The commissioned contract involves a formal request to comply with a comprehensive controlling regime including strictly controlling discretionary boundaries. However, the controlling actor is doubtful about the control she represents and hesitant in her controlling exercises. Moreover, the actor is perceived as uninterested. As a result, discretionary space appears a dead-end. Still, after some frustration about the state of affairs, this space gives directives for how the organization comes to develop reasoning and autonomy. We can argue that autonomy is provoked by control. The discretionary space related to the gift-funded organization is considerably different as the controlling boundaries are vague and its actor obscured. However, this does not imply a generous discretionary space with freedom to act. Rather, it accentuates anxiety and uncertainties regarding the consequences of autonomous action: communicating a complex reality may be unpopular and so cause donors to call off their support. Discretionary reasoning becomes like fumbling in the dark. The organization therefore chooses to construct a controlling counterparty by becoming a member of the branch organization The Swedish Fundraising Association: through the demands on member organizations to tighten governance and control, and through the request for impact reporting, the branch organization acts as a deputy donor. The NPO thereby breaks a strategic impasse as it invites controlling boundaries that guide a reasoning towards greater independence. In the case of the organization funded by a social investment, we can see how autonomy is fostered by control. Here, distinct and demanding boundaries are combined with an engaged controlling actor. Discretionary space is dictated by certain parameters that concern organizational behaviour set up by the funder. As the controlling actor is open-minded, this space is also characterized by a striving for joint learning and deliberation. This, it appears, means the recipient organization willingly submits to external control as it fits with their vision to become a sovereign organization with a distinct identity. The common denominator in the second and third case studies is how the organizations actively seek controlling boundaries in order to be able to articulate and practice autonomy based on it. And lastly, the partnership contract between the voluntary organization and the local municipality. From the municipality's point of view, controlling boundaries are based on trust and somewhat unspecified mutual expectations inherent in a partnership. The controlling actor is making a conscious effort not to control. From the recipient organization's point of view, there are hidden boundaries made up by the norms of an audit society. And while the relationship with the controlling actor is trust-based there are doubts as to how long trust will last without an evaluation to prove achievements. The voluntary organization has set up a self-induced control by way of monitoring and evaluation. This strategy is to safeguard against anticipated future controlling measures and gestures independence and credibility to their counterpart.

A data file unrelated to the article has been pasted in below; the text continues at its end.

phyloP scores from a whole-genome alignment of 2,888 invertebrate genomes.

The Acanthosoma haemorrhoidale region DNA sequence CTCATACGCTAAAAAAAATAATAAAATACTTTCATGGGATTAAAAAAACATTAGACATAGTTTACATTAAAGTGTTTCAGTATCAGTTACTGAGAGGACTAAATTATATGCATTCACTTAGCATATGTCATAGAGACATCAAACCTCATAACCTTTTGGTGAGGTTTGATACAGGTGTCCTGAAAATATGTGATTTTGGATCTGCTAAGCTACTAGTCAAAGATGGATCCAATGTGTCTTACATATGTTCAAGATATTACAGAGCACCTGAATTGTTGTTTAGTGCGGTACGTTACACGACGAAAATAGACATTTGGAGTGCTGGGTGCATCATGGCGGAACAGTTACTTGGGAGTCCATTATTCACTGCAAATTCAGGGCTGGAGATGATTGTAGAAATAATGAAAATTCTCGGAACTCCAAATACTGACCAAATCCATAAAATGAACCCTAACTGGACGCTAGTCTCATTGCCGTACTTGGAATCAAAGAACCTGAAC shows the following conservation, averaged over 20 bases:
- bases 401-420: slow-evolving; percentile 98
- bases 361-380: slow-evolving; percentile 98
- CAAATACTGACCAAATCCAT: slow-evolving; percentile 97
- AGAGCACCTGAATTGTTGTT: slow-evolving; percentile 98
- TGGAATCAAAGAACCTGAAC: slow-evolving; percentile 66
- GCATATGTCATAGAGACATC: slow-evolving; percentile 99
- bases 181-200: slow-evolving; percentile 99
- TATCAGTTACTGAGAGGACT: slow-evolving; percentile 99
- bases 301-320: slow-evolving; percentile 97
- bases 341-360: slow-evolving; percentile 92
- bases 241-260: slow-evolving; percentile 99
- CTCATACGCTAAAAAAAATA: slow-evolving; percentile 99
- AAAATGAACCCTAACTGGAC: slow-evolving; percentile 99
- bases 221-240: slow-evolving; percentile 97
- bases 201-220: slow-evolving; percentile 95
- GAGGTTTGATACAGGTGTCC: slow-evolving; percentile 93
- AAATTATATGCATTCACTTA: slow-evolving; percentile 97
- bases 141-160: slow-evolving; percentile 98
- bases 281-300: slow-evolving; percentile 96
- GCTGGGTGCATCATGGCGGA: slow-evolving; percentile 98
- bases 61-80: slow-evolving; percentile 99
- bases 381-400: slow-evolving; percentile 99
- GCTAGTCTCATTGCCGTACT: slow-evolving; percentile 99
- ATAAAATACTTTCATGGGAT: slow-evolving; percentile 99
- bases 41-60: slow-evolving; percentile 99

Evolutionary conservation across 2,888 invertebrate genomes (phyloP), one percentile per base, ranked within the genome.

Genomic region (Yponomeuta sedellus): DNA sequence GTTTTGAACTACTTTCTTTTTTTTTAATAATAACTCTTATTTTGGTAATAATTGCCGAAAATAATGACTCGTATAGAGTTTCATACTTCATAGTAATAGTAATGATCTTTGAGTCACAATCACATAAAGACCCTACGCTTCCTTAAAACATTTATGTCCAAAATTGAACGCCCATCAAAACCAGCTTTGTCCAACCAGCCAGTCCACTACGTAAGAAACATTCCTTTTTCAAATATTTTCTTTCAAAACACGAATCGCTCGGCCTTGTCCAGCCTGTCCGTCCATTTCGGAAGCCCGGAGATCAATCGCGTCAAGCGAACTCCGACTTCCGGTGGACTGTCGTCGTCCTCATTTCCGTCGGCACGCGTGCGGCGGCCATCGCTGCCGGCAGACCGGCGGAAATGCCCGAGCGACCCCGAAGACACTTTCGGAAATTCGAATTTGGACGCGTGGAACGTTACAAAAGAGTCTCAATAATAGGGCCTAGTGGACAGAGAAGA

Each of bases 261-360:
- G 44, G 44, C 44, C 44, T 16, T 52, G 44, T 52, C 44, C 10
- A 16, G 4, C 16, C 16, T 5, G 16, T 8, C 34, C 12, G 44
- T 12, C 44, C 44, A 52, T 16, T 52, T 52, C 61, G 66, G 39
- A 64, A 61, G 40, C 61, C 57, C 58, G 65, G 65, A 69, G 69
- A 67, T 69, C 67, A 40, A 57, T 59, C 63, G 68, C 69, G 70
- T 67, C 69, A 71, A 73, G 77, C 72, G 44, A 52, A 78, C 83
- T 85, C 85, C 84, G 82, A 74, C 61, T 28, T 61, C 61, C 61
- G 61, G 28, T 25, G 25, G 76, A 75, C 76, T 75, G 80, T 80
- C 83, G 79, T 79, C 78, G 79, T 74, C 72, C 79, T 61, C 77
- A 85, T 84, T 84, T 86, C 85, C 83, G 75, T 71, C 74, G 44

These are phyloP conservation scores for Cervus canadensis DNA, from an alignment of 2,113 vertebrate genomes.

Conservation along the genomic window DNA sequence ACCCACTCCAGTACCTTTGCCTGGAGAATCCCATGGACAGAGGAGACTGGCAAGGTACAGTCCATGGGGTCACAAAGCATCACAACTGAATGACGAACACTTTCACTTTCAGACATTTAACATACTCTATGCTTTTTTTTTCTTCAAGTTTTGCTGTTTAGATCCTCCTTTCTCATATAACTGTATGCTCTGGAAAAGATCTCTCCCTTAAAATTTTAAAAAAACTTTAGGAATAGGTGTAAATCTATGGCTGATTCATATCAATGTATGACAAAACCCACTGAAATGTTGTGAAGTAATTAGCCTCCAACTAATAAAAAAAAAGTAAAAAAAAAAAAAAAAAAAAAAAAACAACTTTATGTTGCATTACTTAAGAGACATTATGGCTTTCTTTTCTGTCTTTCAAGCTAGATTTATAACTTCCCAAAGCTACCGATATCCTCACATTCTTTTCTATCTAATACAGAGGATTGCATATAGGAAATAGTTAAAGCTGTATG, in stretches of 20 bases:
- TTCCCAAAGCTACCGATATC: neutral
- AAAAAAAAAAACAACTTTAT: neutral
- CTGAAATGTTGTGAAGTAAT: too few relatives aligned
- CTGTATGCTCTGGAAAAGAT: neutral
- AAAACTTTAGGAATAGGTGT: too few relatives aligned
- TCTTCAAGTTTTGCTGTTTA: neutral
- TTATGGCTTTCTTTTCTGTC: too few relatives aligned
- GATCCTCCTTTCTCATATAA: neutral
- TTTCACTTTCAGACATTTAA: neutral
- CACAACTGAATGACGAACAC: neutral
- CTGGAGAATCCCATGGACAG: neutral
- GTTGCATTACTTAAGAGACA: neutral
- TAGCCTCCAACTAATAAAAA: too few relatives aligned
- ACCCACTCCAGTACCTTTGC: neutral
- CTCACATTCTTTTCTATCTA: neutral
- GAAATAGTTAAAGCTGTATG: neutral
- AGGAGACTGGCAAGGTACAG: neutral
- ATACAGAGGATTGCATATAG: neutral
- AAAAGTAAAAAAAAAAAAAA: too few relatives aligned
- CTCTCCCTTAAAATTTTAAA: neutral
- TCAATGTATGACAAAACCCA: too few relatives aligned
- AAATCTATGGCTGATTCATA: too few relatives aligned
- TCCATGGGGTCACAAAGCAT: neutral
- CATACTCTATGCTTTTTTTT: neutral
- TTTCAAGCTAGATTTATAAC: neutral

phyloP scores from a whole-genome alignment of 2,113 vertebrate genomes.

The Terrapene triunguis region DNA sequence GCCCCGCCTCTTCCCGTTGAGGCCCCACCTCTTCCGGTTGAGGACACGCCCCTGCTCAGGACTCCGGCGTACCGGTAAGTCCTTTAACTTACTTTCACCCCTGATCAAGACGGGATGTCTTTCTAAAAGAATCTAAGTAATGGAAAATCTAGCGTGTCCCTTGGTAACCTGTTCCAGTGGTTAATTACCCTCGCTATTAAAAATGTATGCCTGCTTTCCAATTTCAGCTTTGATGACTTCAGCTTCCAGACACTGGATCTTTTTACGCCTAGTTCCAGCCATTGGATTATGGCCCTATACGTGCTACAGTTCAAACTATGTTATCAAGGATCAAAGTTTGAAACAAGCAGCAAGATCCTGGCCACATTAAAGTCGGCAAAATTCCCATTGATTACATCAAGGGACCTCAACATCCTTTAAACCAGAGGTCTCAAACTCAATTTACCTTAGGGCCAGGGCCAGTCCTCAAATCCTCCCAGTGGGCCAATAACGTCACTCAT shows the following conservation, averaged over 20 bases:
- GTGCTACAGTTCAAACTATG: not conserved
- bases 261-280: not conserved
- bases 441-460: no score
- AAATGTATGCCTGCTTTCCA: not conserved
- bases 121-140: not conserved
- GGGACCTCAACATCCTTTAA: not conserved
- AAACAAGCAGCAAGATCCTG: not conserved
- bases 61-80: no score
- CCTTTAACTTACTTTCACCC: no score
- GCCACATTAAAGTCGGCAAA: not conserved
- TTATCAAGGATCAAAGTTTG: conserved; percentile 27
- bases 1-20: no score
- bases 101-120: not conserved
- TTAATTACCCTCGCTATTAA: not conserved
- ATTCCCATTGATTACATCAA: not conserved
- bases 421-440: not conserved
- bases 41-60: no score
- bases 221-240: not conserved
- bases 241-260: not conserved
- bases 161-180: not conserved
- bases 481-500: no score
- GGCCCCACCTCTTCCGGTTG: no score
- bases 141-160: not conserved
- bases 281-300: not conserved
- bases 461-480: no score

The analysis highlights the interconnection between control and strategies for autonomy, and so offers grounds to question theoretical assumptions that autonomy primarily thrives in conditions where there is no external control (Pfeffer and Salancik, 1978). In our analysis, we have applied a broad definition of autonomy, i.e. on that builds on reasoning, considerations and not just actual decisions about resource allocation and the prioritization of activities. With this in view, we argue that control works as a sparring partner to the organization's pursuit of autonomy: autonomy does not develop in spite of control, but in the light of the external control that the organization is facing. These arguments do not only concern our theoretical understanding of how control and autonomy are linked, but can be transferred to a practical dimension relevant to NPOs dependent on external funding. Rather than primarily seeking to avoid conditions which demand compliance (Pfeffer and Salancik, 1978), they may formulate strategies for independence that actively use the seemingly controlling context in which they operate.